Chaz Bono Proves Transgender Isn't What You Think

Julie Ryan Evans

Chaz BonoIn 2009 when she was 40 years old, Chastity Bono revealed that she would become a man. The following year she did so, with cameras following her transition to him every step of the way. The result -- a book, “Transition: The Story of How I Became a Man,” being released this week, and a documentary titled "Becoming Chaz," that premieres tomorrow night on the Oprah Winfrey Network.

Today Oprah aired a taped segment with Chaz Bono that provided a frank and rare look into the transgendered world that is so often filled with misery and misunderstanding. He talked about the entire journey his life has been to get to the happy place he is today. He discussed his feelings as a small child and how difficult puberty was as he felt like his body was "literally betraying" him.

"It was just horrifying to me," he said. "You have this image of yourself and all of a sudden your body does the exact opposite of what you feel."

He also talked about the difference between being homosexual and transgendered -- a concept that perplexes many. He credits the movie Boys Don't Cry with helping him eventually understand himself.

I always had this idea that, 'Sure, I wished I was a boy and felt more like a boy and all of that.' But I wasn't, so I would deal with it. And I for some reason thought there were other lesbians that felt that way and that was just part of that community. Then I started to realize, no, that isn't what a lesbian is at all. That's what being transgender is.

One of the most challenging parts of his transformation was the reaction from his mother, Cher. At first she was "unbelievably cool," but as the changes continued to come, it became more difficult for her.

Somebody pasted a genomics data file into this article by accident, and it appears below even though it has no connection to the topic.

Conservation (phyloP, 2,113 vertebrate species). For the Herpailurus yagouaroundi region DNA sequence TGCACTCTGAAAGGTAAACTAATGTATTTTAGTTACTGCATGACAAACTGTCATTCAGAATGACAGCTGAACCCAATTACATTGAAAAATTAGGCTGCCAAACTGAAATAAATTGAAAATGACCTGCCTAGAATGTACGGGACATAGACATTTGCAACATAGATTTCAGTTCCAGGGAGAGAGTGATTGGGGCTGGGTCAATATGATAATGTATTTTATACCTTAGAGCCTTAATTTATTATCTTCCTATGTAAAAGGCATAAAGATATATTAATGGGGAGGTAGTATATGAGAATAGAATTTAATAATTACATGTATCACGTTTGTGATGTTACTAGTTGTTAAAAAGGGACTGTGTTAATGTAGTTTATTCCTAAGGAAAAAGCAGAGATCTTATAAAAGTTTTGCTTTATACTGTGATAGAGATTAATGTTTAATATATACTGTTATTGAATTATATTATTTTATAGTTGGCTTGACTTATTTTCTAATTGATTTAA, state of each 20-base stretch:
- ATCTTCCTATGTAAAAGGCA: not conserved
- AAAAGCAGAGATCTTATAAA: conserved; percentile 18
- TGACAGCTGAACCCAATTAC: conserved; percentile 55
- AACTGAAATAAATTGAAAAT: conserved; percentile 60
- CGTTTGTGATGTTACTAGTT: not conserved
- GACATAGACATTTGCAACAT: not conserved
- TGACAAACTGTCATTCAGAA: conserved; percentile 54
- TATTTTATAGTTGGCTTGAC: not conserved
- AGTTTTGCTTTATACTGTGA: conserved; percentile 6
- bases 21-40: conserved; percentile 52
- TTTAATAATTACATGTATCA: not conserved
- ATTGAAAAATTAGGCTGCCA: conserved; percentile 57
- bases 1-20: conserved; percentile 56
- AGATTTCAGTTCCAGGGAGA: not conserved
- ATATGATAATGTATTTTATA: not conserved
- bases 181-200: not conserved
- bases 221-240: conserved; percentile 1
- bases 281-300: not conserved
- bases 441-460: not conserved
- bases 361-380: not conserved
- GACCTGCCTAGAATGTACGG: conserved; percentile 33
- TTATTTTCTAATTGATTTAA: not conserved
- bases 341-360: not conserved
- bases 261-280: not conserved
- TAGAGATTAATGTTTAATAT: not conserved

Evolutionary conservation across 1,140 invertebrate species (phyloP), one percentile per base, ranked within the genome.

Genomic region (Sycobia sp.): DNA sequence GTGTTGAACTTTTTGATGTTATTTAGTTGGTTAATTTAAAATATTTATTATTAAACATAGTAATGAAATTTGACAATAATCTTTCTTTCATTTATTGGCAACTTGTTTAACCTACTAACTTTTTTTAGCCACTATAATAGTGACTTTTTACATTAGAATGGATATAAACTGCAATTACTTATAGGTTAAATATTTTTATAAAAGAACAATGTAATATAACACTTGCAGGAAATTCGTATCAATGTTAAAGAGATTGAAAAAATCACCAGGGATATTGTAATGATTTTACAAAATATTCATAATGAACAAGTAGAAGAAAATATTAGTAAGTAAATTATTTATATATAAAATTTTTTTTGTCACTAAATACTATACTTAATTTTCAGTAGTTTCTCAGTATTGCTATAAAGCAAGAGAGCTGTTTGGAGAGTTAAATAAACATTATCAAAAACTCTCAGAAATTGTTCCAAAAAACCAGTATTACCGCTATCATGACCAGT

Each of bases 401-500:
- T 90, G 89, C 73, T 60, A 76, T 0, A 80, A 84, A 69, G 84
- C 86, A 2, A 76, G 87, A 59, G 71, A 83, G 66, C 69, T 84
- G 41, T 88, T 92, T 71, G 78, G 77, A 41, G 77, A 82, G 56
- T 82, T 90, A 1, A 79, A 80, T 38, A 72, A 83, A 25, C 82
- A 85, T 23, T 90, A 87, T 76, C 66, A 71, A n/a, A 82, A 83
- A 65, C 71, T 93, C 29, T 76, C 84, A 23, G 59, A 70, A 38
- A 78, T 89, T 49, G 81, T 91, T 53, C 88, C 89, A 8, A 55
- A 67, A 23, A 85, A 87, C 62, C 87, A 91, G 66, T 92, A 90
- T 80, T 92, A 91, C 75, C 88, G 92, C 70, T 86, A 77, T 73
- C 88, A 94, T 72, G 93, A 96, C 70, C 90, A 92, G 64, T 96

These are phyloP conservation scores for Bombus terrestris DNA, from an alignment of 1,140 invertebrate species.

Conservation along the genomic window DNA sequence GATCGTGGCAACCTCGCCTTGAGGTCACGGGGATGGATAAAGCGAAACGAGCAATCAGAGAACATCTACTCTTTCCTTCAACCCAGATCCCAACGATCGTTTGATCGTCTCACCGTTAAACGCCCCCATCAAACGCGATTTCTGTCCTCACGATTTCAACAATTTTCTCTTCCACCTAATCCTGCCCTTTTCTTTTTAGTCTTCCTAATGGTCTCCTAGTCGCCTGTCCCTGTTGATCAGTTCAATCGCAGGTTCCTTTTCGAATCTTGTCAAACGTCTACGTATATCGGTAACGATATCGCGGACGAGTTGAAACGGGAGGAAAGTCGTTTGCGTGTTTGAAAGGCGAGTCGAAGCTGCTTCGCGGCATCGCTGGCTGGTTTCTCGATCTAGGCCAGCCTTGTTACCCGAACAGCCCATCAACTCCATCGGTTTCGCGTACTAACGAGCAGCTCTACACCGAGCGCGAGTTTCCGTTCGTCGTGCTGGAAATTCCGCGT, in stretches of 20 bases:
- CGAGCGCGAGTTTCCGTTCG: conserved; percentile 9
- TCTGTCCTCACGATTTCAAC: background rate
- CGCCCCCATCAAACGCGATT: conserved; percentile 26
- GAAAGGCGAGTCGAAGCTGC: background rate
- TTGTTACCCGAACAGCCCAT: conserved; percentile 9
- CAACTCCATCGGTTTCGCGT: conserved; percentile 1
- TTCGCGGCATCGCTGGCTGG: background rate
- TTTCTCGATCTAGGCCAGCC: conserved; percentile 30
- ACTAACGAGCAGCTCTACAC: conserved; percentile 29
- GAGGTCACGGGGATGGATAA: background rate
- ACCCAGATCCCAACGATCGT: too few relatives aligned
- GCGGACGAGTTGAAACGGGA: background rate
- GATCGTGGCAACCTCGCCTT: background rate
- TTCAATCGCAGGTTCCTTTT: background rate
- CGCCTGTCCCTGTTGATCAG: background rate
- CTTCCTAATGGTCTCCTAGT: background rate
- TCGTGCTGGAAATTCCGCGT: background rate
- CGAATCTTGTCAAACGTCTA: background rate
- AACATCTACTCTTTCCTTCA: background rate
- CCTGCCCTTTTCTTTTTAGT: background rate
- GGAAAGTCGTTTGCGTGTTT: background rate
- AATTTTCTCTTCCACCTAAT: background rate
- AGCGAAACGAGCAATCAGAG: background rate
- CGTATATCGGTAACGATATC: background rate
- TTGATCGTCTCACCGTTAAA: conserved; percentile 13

When my voice started to change, I think, is when it really hit her. The hard thing for my mom, I think, is that because she's a public figure and because she has this personality of kind of being so cool about stuff and progressive, people forget that she's a parent.

But despite the difficulty, he says he knows his mother still loves him, while many other transgendered individuals aren't so fortunate.

This is an incredibly difficult process for parents. The truth is that a lot of parents never speak to their transgender kids again. That's not the case in my family. There's no doubt about her love for me.

The Los Angeles Times says, "Becoming Chaz" is "undoubtedly one of the most thought-provoking films you will see on any screen this year." If today's appearance on Oprah is any indication, I'd say they're right.

Will you watch "Becoming Chaz" tomorrow night?

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